It can be a challenge to reconstruct the lives of working-class Berkshire individuals who lived in the 19th century and earlier.
Existence of a carte de visite photograph of Benjamin Wilson is a case in point. What can be learned about the life of a man who shoveled coal or hefted ice blocks most of his life?
Wilson lived in Pittsfield. Described as a “big and venerable” employee at Morton’s coal yard “where he has handled the shovel and basket for thirty years,” the Sept. 1 1881 Eagle included the picture in which he was “photographed in work-day garb, with the implements of his trade around him, and the picture is to be used as an advertisement for the business.”
Wilson sits in a somber pose with shovel and delivery basket.
He died in January 1886. A funeral was held at Second Congregational Church. The Berkshire County Eagle advised: “His parents came from Connecticut and reared 10 children, only one of whom is now living. Benjamin came to this town 40 years ago and went to work for the late Gerry Guilds, in the coal trade. He continued at this work until three years ago when his age, nearly 90 years, compelled him to seek rest. He was a man of kindly heart, respected by all who knew him, and his loss will be especially felt in Rev. Mr. [Samuel] Harrison’s church, where he had for a dozen years served acceptably as deacon.”
A delegation from the F.G. Guild & Co. office attended the service. Guild himself had died in 1872, and his partner W.G. Morton had assumed the business.
Wilson was listed as a laborer living at 56 Robbins Ave. in 1886. His son Benjamin Jr., a “night soiler,” boarded with him, according to Hamilton Child’s Berkshire County Gazetteer. If there was an occupation lower than a coal shoveler, it was a night soiler: a collector of waste from outhouses, limited by ordinance to nighttime work. In May 1882, a divorce was granted to Parthenia S. Wilson from Benjamin Jr.. She charged cruelty and abusive treatment and was granted custody of their three children.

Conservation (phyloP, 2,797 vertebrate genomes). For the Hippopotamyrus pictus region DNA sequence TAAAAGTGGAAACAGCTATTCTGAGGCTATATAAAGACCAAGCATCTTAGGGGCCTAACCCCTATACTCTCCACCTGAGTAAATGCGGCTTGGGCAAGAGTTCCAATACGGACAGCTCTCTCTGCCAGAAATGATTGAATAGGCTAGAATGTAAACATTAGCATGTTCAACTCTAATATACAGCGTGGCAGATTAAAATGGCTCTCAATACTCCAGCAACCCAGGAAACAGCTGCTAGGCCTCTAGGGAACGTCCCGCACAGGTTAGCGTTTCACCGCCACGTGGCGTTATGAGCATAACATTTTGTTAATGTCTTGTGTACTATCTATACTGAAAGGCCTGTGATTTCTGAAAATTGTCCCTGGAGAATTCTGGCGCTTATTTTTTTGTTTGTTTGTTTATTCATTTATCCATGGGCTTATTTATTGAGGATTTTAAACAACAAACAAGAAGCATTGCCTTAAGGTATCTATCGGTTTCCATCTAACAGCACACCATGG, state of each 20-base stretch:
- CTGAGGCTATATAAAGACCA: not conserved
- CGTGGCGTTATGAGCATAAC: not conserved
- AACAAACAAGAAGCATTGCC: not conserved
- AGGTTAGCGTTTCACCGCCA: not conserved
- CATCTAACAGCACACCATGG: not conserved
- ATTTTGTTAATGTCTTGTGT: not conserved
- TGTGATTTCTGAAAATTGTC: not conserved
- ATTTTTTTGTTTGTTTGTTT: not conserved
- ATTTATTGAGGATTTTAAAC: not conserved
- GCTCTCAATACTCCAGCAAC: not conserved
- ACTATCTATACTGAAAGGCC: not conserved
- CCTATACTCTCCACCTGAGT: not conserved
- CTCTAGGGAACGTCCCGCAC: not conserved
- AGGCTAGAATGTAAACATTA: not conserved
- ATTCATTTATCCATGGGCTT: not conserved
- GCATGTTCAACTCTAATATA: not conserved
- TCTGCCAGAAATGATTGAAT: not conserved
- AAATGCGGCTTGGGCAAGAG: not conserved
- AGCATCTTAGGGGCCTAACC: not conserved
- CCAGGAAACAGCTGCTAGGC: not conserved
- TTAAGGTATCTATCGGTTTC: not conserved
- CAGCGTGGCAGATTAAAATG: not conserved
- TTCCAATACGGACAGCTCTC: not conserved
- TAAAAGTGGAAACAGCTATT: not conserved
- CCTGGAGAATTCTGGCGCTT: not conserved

In 1886, she lived at 28 River St., her occupation given as laundress.
Further record of Ben Jr. is elusive.
Guild had started the coal enterprise when the first trains on the Western Railroad arrived in the city in 1841, meeting an early shipment of coal with his team and single wagon. Wilson was one of his early hires.
In February 1870, Wilson Sr. was gathering ice from Silver Lake with a span of horses when they broke through “and were only saved from drowning by prompt assistance,” according to an Eagle notice. Guilds offered “ice of the best quality, in large or small quantities, upon the most favorable terms,” according to an advertisement.
In February 1868, the Springfield Republican estimated Ben Wilson “has lifted or carried coal enough upon his shoulders to make a pile in the Park quite as large as the new insurance block, or about 227,120 tons.”
The coal-handler’s wife was Anna Eliza. The couple had a daughter, Susan, who married stove mounter Charles W. Vosburg in 1866. Vosburg was the first non-white juror empaneled in court proceedings in Pittsfield, as this newspaper reported Jan. 8, 1900.
In 1863, Ben’s son Henry had enlisted with Company I, Massachusetts 54th Infantry. Wilson received a letter from Henry dated Oct. 18, 1864, when the latter was in the South. He enclosed $20 and a request to hear back soon. Henry died in July 1965 in Charleston, S.C., of dysentery.
Ben Wilson was affable and well-liked, but that was in his business relations. Feelings toward Black residents and other minorities could be less than charitable here, even in entertainment. As an example, the month before Wilson died, a group in Hinsdale held a standing-room-only event at Town Hall. It included a skit with blackface performances, “The Coal Heavers Revenge,” according to The Pittsfield Sun.
While it was socially acceptable in the era of Ben Wilson, blackface entertainment fortunately is considered disgraceful today.